Tuesday, November 01, 2005

UN official in Kosovo sentenced for sexual abuse

01/11/2005

(Prishtina, DTT-NET.COM)-A former official of UN mission in Kosovo (UNMIK) was sentenced on Monday to three years in prison for sexual abuse of a minor.

Pakistani national, Rashidoon Khan - a former official for United Nations High Commission for Refugees (UNHCR) in UN administrated province of Kosovo - was arrested in January. He was found guilty of abuse of a minor under the age of 16.

By the end of August three UN police officers and four foreigners have been arrested for involvement in human trafficking in the UN administered province of Kosovo, but were released by an international judge because of lack of evidence.

Since the UN begun ruling Kosovo after the war ended in June 1999 civilian international officials and soldiers of international NATO-led peacekeeping force (KFOR) have been involved in several cases of sexual abuse and human trafficking.

According to the Amnesty International (AI) the presence of international peacekeepers in Kosovo has been fuelling the sexual exploitation of women and encouraging trafficking. The human rights group claims that UN and NATO troops in the region are using the trafficked women and girls for sex, and that some have been involved in trafficking itself.

Girls as young as 11 from Eastern European countries are being sold into sex slavery, according to Amnesty International.

The group’s 2004 yearly report - based on interviews with women and girls who have been trafficked from countries such as Moldova, Bulgaria, and Ukraine to service Kosovo’s sex industry - says that sex victims are moved illegally across borders and sold in trading houses.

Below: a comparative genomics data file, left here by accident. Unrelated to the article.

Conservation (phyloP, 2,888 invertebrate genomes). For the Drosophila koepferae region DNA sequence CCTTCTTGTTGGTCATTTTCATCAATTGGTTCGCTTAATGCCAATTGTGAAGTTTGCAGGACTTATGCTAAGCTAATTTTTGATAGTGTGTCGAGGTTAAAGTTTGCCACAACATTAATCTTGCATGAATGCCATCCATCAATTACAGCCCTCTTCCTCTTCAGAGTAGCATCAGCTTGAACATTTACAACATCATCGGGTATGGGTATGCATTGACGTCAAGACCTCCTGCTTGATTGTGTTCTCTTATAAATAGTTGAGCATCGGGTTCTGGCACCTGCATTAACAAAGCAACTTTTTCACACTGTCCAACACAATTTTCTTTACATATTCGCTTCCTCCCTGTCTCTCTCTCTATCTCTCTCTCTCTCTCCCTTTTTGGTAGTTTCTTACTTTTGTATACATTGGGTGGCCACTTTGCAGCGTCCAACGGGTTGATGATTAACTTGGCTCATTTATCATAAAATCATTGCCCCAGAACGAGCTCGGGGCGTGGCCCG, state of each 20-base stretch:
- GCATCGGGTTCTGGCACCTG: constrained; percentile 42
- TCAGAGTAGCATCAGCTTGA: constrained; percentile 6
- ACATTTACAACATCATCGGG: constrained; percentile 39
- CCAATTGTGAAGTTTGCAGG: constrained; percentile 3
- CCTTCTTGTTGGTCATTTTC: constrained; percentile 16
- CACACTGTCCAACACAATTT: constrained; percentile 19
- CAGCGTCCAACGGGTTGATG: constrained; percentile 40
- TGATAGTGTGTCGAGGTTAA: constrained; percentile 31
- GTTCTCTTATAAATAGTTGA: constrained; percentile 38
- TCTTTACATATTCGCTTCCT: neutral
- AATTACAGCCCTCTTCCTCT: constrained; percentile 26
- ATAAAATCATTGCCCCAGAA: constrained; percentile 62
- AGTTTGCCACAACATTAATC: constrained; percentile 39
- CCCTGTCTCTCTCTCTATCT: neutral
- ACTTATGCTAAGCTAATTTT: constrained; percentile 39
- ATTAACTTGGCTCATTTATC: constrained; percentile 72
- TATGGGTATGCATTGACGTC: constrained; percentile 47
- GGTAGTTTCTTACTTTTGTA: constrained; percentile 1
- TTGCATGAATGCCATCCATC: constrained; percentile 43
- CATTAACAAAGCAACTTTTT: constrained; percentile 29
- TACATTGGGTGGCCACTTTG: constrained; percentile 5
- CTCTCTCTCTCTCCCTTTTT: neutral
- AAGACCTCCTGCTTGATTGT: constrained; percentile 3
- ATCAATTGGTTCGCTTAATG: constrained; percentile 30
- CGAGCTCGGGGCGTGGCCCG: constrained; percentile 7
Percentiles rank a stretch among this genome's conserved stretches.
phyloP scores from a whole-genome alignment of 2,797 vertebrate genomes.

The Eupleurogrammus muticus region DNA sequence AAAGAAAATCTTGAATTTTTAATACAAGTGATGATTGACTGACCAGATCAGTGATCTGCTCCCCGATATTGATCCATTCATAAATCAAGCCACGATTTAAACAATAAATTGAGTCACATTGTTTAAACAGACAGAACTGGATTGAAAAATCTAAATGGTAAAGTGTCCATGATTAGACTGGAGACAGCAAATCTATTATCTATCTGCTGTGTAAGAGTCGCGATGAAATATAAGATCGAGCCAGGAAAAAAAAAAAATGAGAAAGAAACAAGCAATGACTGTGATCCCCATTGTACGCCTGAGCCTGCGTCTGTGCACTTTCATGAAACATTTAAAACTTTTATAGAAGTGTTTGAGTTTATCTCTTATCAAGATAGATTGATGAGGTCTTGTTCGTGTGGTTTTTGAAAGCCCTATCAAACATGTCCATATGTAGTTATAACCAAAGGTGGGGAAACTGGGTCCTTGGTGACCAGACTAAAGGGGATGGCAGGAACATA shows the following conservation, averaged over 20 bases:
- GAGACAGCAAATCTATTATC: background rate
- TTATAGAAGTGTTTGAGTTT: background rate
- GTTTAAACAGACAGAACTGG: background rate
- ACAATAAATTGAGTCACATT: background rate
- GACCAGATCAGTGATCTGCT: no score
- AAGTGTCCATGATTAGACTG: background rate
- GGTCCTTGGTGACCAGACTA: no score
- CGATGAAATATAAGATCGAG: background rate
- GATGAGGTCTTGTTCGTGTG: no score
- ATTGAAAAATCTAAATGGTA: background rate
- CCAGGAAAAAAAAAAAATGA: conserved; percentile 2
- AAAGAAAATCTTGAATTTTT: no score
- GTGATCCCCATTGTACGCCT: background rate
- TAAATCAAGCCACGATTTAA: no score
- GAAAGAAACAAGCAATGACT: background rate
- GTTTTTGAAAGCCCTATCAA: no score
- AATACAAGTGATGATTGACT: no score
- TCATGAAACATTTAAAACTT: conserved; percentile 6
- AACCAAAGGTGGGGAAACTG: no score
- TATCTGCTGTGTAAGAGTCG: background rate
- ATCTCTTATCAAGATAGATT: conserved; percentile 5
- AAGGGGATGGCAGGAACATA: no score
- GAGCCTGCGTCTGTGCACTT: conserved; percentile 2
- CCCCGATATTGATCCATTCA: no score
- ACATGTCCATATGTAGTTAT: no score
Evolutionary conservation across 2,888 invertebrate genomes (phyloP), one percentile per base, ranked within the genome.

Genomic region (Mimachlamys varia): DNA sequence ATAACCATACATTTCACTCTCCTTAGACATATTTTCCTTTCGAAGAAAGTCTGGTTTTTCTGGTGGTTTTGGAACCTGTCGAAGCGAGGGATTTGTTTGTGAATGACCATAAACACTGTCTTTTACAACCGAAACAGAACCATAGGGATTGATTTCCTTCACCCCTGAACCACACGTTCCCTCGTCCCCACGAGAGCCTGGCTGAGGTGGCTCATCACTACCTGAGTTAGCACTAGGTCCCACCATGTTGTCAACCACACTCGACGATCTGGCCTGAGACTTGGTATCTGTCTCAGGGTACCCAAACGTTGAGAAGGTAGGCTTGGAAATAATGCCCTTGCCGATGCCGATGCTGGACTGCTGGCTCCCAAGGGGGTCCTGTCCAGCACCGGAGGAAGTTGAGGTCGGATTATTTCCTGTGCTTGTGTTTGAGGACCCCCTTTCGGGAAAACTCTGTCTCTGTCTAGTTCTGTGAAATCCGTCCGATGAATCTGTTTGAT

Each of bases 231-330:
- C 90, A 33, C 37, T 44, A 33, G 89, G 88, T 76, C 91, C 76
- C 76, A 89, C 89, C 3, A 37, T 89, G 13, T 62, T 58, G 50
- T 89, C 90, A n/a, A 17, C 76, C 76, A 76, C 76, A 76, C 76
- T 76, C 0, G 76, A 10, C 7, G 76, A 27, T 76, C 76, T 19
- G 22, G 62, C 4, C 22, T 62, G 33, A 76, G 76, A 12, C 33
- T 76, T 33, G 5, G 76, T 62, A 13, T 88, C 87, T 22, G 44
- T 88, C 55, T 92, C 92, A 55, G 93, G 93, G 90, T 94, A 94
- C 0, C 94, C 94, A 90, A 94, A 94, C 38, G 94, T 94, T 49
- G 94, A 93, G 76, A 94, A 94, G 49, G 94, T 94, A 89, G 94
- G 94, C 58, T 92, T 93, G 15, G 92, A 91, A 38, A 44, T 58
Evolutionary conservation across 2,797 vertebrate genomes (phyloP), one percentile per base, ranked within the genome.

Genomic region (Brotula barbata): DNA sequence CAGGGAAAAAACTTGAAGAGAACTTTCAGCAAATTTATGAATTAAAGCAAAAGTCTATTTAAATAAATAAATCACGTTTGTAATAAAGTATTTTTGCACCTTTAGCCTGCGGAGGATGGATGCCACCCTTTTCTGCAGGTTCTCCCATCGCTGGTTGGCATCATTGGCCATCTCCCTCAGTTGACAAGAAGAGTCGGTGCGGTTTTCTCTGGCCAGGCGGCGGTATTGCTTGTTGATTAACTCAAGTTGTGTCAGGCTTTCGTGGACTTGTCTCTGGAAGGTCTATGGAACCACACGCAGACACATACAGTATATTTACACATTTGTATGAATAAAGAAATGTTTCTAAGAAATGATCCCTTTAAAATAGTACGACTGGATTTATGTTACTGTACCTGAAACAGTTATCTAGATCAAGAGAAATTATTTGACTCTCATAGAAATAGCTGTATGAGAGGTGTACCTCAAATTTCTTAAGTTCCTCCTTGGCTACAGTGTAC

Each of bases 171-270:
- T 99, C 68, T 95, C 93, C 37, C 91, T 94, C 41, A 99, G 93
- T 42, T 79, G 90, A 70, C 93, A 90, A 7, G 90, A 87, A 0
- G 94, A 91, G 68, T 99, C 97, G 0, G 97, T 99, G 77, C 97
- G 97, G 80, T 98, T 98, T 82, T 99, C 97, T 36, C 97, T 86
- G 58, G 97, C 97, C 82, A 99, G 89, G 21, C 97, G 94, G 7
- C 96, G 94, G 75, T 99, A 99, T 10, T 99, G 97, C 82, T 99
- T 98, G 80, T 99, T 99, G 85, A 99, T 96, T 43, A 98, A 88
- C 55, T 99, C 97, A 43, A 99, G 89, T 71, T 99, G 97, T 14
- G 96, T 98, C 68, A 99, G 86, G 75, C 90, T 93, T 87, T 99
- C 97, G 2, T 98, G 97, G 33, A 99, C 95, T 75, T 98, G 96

The report includes harrowing testimonies of abduction, deprivation, and torture, including beatings and rape.

The report also condemns the role of the international peacekeepers in furthering the problem, saying that the number of places in Kosovo where trafficked women and girls may be exploited, such as nightclubs, bars, restaurants, hotels, and cafes, has increased from 18 at the time of the arrival of the peacekeepers in 1999 to more than 200 in 2003.
According to the report, international personnel make up about 20 per cent of sex trafficking customers, though its members comprise only 2 per cent of Kosovo’s population.

Other countries in South-Eastern Europe have been criticized by international organizations for failing to take effective measures against people trafficking.
A 2004 US State Department report identified Western Balkans countries (Albania, Macedonia, Kosovo, Serbia and Montenegro, Bosnia and Herzegovina, and Croatia) as source or transit countries for trafficking to Western Europe and destination countries for women and girls trafficked for the purpose of sexual exploitation and forced labour.

A UNICEF report says the main targets are young women and girls between the ages of 15 and 17 who are often sold into sexual slavery, or children under the age of 13, who are trafficked for forced labour or begging.

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